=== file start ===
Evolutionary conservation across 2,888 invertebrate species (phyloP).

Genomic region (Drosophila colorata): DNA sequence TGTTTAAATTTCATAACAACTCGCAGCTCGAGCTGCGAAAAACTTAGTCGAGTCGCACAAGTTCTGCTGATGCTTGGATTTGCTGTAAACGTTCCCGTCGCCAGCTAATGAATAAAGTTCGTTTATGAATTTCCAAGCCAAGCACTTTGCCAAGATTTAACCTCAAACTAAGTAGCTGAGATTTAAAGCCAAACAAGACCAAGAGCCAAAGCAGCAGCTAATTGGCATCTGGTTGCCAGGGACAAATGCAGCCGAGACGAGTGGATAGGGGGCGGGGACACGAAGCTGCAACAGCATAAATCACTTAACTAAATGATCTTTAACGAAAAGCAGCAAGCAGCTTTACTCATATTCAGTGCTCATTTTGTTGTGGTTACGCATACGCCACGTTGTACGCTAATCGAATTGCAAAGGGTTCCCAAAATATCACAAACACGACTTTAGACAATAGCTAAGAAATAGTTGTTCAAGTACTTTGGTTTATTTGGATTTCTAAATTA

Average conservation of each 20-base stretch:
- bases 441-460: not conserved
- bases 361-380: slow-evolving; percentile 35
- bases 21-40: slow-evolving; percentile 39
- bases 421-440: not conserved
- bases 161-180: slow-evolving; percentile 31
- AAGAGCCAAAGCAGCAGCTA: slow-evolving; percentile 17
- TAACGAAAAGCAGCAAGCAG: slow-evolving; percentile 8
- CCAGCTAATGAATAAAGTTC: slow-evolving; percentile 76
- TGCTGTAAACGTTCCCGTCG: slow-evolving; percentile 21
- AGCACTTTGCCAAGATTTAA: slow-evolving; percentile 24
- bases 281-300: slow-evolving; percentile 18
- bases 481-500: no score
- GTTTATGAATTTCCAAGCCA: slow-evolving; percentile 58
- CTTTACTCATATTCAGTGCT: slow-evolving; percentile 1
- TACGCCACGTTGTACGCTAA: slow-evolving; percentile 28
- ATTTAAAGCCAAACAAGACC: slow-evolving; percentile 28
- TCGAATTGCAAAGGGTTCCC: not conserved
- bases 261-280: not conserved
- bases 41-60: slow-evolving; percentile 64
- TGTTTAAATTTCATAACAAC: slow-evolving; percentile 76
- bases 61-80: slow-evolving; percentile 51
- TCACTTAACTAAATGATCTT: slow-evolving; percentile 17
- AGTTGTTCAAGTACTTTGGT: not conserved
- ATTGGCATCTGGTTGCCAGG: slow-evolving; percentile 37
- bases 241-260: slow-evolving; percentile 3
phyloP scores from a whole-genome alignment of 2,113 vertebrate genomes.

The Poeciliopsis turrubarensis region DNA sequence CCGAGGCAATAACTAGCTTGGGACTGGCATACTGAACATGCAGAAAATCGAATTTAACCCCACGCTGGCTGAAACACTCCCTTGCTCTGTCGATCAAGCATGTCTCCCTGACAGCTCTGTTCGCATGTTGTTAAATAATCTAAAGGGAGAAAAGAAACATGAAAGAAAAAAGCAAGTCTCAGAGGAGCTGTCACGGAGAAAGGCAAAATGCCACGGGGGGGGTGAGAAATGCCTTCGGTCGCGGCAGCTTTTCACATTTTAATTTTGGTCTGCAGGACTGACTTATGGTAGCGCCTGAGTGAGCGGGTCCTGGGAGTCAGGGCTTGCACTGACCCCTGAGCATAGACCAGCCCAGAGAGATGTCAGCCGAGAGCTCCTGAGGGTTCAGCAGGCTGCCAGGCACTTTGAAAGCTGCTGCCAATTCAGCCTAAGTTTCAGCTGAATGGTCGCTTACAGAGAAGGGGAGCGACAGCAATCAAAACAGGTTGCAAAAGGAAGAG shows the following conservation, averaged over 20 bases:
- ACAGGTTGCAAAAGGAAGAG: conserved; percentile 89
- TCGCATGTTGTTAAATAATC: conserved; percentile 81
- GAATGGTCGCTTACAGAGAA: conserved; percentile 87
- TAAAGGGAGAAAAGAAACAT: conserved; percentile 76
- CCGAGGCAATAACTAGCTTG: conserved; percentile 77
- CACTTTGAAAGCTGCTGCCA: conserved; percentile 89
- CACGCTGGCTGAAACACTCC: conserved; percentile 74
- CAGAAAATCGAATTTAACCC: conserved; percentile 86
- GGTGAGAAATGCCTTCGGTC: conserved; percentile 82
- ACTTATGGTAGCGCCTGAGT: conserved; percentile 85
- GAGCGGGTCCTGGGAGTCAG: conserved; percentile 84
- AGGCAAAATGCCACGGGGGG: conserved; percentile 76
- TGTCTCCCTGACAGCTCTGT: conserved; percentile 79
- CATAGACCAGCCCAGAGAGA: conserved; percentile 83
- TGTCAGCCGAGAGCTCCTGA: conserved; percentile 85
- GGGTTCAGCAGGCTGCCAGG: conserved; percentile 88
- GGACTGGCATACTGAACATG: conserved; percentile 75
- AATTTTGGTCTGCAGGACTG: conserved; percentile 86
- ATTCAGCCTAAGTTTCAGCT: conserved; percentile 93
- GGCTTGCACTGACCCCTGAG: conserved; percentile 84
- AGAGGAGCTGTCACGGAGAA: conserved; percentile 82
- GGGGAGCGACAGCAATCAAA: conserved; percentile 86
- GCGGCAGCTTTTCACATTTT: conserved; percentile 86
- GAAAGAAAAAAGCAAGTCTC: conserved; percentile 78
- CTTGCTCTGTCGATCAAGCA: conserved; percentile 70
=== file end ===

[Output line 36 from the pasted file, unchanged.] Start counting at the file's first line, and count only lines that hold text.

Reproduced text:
- CACTTTGAAAGCTGCTGCCA: conserved; percentile 89